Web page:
Now, if the 1JZ is the father of the 2JZ, then the 1G is its grandfather. I guess you could argue that the 1JZ is like an older brother to the 2JZ, in which case the 1G would be its dad, or maybe its uncle, but that’s really getting away from things. Engines do not sire other engines. They cannot reproduce, no matter how many times I try to get my VW Beetle to make me another flat four. More than that, the 1G-GTE and the series of 1G-G engines are weird and relevant in their own right.

G/O Media may get a commission

The one that got things going. Note the variable-induction intake up there with two runners per cylinder.

The first thing that’s hard to grasp, particularly for an American, is why Toyota built a two-liter straight six in the first place. Six cylinders are usually reserved for three liters and up over here. It seems pointless to go after that kind of complexity in a displacement where a four-cylinder would do.

But Toyota is a conservative company, and it doesn’t do anything without a lot of justification. In this case, we have taxes to thank.

Japan taxes cars in classes based on how big they are and how large their engines are. Up through the end of the 1980s, that structure was basically little cars with tiny engines (kei cars), full-size cars with engines over two liters (large cars) and then everything else in between.

Again, through the ‘80s, that tax structure made anything larger than a two liter prohibitively expensive to own, as the excellent Ate Up With Motor detailed in its history of the Toyota Soarer, Toyota’s luxury coupe that got the 1G before the JZ we all know and love:

[In the early 1980s], a hefty commodity tax was levied on all new cars sold in Japan, with bigger “ordinary” and “large” cars taxed at significantly higher rates than small cars. Owners of cars with engines larger than 2.0 liters (122 cu. in.) also paid a much higher annual automobile tax.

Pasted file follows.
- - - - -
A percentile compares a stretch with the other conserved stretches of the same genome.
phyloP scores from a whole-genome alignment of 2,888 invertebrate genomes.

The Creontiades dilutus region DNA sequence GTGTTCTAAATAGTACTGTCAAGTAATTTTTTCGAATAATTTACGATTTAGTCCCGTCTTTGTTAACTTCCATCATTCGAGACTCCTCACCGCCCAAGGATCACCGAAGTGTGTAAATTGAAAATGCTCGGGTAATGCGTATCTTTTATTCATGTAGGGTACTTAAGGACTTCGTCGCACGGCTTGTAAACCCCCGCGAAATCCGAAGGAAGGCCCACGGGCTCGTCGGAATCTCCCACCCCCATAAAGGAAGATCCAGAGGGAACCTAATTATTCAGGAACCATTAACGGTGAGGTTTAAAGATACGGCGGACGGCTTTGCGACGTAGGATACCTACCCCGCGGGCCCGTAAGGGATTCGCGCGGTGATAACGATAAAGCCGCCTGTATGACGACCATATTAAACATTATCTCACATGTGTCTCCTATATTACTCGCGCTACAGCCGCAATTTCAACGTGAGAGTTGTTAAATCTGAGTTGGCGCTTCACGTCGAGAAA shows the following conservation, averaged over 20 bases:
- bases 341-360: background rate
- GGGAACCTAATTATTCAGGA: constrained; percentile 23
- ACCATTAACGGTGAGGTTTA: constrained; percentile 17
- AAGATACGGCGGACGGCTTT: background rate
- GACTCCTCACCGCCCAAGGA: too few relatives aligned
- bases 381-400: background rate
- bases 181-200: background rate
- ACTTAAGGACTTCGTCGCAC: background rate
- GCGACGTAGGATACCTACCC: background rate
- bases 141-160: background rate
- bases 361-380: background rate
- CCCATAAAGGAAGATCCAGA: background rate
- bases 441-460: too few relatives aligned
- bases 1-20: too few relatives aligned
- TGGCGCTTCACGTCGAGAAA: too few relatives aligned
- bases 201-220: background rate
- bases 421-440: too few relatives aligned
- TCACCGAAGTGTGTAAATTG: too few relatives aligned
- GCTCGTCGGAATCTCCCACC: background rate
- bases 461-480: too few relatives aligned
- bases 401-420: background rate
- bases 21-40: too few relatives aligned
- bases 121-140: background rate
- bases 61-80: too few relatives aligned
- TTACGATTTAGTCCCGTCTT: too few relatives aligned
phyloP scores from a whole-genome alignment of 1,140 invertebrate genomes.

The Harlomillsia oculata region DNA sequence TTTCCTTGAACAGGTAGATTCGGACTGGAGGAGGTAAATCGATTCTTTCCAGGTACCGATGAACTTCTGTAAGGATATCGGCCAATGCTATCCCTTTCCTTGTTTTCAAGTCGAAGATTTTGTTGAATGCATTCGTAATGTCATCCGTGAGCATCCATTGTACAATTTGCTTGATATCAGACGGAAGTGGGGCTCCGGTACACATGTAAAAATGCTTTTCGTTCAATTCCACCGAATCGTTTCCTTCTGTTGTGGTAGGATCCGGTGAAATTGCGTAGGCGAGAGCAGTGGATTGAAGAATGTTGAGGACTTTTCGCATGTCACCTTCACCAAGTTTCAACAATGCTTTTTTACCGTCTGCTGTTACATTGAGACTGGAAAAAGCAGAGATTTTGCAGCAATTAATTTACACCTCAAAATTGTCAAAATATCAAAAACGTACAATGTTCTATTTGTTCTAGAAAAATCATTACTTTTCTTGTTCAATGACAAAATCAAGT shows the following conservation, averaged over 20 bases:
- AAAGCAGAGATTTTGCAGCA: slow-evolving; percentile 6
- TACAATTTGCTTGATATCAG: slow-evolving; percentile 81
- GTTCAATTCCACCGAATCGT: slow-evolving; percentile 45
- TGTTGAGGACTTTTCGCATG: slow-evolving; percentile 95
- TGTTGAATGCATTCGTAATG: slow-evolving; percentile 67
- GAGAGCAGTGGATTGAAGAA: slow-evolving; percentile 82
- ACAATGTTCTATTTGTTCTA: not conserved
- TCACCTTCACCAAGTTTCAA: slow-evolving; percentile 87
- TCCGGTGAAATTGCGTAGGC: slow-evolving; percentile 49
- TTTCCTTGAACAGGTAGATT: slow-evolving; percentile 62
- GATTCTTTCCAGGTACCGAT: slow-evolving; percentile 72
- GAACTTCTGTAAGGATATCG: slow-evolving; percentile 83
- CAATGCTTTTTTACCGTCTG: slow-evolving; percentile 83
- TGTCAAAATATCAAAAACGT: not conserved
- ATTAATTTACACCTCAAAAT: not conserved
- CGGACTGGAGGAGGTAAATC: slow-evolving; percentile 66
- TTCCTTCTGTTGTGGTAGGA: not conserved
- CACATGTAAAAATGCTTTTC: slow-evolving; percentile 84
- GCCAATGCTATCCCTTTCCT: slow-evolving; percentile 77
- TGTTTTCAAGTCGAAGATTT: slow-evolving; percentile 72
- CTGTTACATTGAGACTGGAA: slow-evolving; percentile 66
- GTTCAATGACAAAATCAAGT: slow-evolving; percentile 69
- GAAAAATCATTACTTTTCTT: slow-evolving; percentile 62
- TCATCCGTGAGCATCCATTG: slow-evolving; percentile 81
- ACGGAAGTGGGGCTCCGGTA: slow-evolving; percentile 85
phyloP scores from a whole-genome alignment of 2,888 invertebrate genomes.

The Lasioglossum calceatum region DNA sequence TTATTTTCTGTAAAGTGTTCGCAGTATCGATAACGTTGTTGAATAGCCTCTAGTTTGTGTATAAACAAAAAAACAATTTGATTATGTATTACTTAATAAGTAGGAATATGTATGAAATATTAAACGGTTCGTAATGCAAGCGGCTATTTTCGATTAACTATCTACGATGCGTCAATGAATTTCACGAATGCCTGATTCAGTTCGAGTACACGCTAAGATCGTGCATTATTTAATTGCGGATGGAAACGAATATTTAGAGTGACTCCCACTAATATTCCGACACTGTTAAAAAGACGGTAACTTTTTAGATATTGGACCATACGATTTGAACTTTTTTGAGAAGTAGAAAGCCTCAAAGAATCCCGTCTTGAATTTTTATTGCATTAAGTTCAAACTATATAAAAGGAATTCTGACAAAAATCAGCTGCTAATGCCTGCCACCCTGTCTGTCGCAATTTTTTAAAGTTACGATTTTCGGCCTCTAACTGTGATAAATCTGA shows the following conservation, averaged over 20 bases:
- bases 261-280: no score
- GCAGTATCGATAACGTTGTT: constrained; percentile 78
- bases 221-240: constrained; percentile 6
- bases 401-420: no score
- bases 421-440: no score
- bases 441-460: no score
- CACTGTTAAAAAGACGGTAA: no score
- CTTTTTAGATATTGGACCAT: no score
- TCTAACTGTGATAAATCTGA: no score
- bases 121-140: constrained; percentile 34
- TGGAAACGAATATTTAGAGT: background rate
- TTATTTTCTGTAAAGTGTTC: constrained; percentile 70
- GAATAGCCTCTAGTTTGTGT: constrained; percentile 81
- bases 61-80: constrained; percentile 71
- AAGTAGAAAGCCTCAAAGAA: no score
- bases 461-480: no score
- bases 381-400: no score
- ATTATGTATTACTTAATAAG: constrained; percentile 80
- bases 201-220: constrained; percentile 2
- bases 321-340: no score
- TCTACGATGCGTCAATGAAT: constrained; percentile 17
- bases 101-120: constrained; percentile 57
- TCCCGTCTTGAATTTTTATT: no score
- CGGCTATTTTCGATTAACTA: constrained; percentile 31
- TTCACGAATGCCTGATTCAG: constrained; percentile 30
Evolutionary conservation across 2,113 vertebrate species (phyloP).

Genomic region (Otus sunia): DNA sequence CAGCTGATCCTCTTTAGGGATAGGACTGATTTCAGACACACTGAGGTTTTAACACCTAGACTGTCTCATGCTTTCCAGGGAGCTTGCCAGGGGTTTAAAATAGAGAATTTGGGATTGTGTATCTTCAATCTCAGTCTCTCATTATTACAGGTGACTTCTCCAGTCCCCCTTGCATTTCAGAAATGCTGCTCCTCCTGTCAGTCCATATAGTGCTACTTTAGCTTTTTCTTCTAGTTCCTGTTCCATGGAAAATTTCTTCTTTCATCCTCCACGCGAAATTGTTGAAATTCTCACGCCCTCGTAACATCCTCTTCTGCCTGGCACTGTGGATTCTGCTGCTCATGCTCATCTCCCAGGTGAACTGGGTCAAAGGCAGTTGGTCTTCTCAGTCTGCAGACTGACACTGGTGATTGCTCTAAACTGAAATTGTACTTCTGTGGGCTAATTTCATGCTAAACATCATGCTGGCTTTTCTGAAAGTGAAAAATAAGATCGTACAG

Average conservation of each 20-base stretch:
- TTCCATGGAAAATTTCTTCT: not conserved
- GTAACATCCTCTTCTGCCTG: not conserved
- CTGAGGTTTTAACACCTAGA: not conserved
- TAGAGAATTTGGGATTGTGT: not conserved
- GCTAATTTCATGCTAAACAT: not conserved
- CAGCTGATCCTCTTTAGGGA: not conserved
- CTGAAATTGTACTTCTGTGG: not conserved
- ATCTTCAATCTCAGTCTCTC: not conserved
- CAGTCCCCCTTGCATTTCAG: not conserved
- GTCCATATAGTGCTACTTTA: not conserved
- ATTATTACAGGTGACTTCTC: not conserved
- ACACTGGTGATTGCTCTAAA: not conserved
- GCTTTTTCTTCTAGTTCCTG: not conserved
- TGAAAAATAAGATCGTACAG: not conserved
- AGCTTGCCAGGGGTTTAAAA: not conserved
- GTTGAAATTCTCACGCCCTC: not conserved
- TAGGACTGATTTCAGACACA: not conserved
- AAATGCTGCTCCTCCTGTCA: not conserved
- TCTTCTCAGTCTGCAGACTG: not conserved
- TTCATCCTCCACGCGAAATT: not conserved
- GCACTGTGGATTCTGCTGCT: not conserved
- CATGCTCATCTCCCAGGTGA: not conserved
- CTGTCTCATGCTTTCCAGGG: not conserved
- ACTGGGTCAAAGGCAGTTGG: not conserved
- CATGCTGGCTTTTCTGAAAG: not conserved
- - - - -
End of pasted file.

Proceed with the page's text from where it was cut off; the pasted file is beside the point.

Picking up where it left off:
Seriously, it was punitive. Sales of cars with larger than 2.0-liter engines only accounted for 4.5 percent of the market in Japan even at the peak of the Bubble Era, as noted in the March 1989 issue of Japanese Motor Business I dug up at my old university library. Cars with engines between 551cc and 2000cc were a vast 91.4 percent of the market, leaving everything else to little 550cc-and-down kei cars.

That is to say, if you wanted to sell a car in Japan in the ‘80s, you didn’t want the engine to be that big, even if it was something meant to be prestigious, like a straight-six luxury car. Hence the 1G’s size in spite of its cylinder count.

What made the 1G really interesting is that the Japanese market was crazy competitive back in the ‘80s, with a real sales war between the two top manufacturers, Toyota and Nissan. If one of them so much as opened up a new dealership in Tokyo in the ‘80s, it made the news in business journals.

Did this competition play into the 1G engine? Extremely, as Ate Up With Motor points out in relation to it going into the sporty Soarer:

Much of the attention was focused on bolstering the more affordable 2000 series, which we presume accounted for much of the Soarer’s total sales volume. The 2800GT was faster, but the higher tax rates made it much more expensive to own than the 2-liter cars.